Not all blue birds are bluebirds: Learn the difference between our blue-hued birds
Blue isn't as common in nature as some other colors, but a handful of blue birds do call our area home, which can cause some confusion. Our blue feathered friends include birds both big and small. The biggest is the great blue heron, which, at as much as 4 1/2 feet tall and the only wading bird in our area that is blue, isn't often confused with other birds. Among songbirds, though, we see three blue birds locally, and this can lead to some mistaken ID.
Our three blue songbirds are the blue jay, the eastern bluebird and the indigo bunting. The indigo bunting is the brightest blue of the group — and not as often confused with bluebirds and blue jays. Male indigo buntings sport almost entirely blue feathers, and the blue is a teal-like shade, the Cornell Lab of Ornithology reports. As with many songbirds, female indigo buntings are not as brightly colored. Instead, they are muted brown in color.
The two blue birds that are sometimes confused with one another are the blue jay and the eastern bluebird. This confusion may be in part because people tend to use the term bluebird or blue jay generically to refer to any blue bird, although they are distinct and separate species. Both birds are predominantly blue, but that's about where the similarities between these birds end.
As far as physical appearances are concerned, both blue jays and bluebirds are mostly blue. Blue jays have blue head crests, backs and wings, but their chests and bellies are white and they have white and black barring on their wings, the Cornell Lab reports. Both male and female blue jays have the same coloring. Eastern bluebirds also have blue heads, backs and wings, but their chests are brick-red or brownish-red fading into a white belly. Females are not as bright in appearance, mostly gray where the males are blue, but with some tinges of blue.
Blue jays are the larger of the two birds, between 10 inches and 12 inches long with a wingspan of 13 inches to 17 inches and weighing between 2 1/2 ounces and 3 1/2 ounces, according to the Cornell Lab. For the sake of comparison, eastern bluebirds stand between 6 inches and 8 1/2 inches long with a wingspan of up to 12 1/2 inches. They weigh only about 1 ounce.
Where we see these birds varies pretty substantially. Blue jays are forest birds, and they prefer forests with mature oak trees, according to the Cornell Lab. Eastern bluebirds, on the other hand, are grassland birds. They are mostly seen in open areas like fields, parks, pastures and prairies.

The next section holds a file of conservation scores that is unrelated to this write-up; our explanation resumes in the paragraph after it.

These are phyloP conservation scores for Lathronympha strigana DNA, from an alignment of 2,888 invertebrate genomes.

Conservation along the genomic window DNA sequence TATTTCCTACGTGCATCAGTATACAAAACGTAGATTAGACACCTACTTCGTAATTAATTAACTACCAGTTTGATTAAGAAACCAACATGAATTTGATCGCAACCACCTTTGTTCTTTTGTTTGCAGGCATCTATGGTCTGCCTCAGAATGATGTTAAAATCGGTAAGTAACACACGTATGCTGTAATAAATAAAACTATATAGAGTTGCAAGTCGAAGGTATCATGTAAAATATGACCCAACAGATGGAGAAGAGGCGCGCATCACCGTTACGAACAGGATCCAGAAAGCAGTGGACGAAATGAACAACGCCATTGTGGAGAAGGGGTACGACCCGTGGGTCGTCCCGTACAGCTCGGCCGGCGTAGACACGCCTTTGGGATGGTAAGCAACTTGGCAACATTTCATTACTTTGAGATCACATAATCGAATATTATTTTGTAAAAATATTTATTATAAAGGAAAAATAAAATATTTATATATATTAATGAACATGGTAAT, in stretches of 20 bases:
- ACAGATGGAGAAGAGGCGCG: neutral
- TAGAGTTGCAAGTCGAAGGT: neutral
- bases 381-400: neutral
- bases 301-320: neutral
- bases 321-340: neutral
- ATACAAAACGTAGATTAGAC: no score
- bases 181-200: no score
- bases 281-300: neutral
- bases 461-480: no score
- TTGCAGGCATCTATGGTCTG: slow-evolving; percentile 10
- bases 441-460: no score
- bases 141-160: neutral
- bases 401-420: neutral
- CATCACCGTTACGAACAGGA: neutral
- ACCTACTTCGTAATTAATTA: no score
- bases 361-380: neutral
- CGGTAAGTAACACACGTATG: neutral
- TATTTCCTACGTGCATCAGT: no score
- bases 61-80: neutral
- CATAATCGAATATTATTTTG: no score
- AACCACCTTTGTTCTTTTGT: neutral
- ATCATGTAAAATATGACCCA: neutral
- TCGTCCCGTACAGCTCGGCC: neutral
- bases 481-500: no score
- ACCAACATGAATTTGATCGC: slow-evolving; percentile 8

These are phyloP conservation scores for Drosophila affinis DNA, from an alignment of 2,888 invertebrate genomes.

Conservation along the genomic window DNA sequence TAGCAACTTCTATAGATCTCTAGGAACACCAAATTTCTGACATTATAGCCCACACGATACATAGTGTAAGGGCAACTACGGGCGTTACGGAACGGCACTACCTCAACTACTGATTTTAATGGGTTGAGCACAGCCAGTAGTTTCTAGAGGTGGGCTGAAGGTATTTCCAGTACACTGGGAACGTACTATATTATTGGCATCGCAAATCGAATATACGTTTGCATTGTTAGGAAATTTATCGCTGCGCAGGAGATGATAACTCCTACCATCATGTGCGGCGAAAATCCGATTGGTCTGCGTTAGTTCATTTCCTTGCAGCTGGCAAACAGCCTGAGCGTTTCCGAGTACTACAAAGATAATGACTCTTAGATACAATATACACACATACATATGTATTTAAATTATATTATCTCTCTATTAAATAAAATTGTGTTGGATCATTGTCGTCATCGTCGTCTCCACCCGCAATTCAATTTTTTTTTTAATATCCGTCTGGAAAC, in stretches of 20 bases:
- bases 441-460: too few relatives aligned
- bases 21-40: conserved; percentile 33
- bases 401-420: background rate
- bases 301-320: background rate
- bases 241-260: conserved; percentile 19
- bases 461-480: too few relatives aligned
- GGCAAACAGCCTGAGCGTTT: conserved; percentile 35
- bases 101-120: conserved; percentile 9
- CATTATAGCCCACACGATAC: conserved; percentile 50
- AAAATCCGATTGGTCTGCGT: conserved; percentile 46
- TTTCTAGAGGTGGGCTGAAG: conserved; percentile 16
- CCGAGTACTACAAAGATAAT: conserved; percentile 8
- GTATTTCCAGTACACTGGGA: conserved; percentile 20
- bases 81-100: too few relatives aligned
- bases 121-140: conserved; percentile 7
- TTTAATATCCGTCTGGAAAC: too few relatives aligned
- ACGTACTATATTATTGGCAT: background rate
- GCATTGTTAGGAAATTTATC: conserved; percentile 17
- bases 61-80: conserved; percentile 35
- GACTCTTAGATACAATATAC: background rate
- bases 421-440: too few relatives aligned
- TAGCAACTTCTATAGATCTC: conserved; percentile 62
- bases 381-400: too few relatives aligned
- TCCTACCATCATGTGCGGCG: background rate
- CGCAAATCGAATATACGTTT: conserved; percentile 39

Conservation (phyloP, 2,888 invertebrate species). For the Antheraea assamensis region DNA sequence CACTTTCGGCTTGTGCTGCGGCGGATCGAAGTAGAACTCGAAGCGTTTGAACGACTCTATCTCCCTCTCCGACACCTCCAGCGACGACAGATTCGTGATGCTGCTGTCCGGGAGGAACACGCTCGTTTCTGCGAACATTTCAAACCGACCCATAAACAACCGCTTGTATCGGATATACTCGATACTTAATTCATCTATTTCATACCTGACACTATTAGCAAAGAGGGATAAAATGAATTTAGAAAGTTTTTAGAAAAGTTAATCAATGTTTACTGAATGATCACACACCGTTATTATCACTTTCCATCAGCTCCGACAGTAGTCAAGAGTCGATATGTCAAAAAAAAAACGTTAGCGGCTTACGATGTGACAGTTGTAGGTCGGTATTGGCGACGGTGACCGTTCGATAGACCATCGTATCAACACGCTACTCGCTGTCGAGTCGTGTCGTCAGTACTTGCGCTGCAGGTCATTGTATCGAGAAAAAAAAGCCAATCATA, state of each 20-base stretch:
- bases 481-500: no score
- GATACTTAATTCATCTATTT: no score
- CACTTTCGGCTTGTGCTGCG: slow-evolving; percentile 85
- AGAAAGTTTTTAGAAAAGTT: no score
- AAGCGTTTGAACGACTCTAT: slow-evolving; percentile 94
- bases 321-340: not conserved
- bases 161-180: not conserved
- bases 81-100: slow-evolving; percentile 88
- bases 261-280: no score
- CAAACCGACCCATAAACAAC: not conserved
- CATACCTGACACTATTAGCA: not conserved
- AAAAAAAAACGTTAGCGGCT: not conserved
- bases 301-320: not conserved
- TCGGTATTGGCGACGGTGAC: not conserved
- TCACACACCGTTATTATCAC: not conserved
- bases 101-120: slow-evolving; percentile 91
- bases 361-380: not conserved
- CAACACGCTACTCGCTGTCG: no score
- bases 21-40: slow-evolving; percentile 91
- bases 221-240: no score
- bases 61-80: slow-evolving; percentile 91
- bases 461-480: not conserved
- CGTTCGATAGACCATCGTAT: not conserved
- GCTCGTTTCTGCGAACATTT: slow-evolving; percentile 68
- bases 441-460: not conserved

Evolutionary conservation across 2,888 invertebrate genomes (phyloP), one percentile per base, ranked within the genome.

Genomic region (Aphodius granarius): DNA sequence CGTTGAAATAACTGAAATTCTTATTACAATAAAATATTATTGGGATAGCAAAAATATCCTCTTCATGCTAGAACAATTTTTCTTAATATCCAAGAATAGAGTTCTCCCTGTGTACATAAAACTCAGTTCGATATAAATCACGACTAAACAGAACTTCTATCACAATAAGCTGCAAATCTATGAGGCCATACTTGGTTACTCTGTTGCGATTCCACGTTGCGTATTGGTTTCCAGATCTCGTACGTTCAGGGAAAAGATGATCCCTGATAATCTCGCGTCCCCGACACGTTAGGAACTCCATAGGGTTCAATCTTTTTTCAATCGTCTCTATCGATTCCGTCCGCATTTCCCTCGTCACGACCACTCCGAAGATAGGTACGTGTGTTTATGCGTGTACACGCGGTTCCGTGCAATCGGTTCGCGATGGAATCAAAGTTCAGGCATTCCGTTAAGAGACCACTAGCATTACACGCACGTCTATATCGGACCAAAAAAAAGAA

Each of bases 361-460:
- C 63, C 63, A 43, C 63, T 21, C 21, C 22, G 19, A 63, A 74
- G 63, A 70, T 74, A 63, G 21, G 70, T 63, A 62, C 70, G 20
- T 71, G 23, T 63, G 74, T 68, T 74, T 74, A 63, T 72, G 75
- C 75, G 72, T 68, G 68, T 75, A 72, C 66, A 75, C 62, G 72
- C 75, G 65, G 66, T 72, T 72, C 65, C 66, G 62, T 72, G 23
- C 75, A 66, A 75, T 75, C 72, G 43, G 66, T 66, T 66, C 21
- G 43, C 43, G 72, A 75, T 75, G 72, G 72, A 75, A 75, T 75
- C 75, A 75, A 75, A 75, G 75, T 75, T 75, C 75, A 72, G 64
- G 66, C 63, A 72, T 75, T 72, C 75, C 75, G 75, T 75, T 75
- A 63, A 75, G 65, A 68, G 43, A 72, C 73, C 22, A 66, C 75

The diet of the two blue birds is similar, but blue jays have a more varied diet. They eat insects, nuts, seeds and grains. Their love of acorns — the fruit of oak trees — helped oak trees spread across North America during the last glacial age. Eastern bluebirds are insectivores, and they specialize in eating insects they can catch on the ground, including caterpillars, crickets and grasshoppers. In the fall and winter, when insects are less plentiful, they switch over to eating berries and other fruit. On occasion they may also eat small reptiles and amphibians.
Both eastern bluebirds and blue jays can be seen in northern Illinois all year, but blue jays are more common in winter. They do not migrate, so they stay in their breeding range throughout the year, the Cornell Lab reports. Eastern bluebirds are migratory, but some of the birds will stay on their range all year and some birds that breed farther north will migrate south for winter. Bluebirds that live in the southern part of their range will stay put all year.
The eastern bluebird is the only bluebird that lives in Illinois and the blue jay is the only jay we see in the area, but there are other similar-looking bluebirds and jays living elsewhere in the United States. Among bluebirds, the western bluebird looks quite similar to the eastern bluebird but can be found only along the Pacific Coast and the desert southwest. The mountain bluebird is also predominantly blue, but a brighter shade than the eastern and western bluebirds. It can be found across the Rocky Mountains, Pacific Coast and desert southwest.
Four other jay species in the United States are all or predominantly blue, but none are as widespread as the familiar blue jay, which lives across the eastern two-thirds of the United States. The Steller's jay lives only in the western United States, while the Woodhouse's scrub-jay can be found in the southwestern United States. The California scrub-jay lives up and down the Pacific Coast, while the Florida scrub-jay is the only bird in the United States that lives exclusively in Florida, according to Cornell Lab.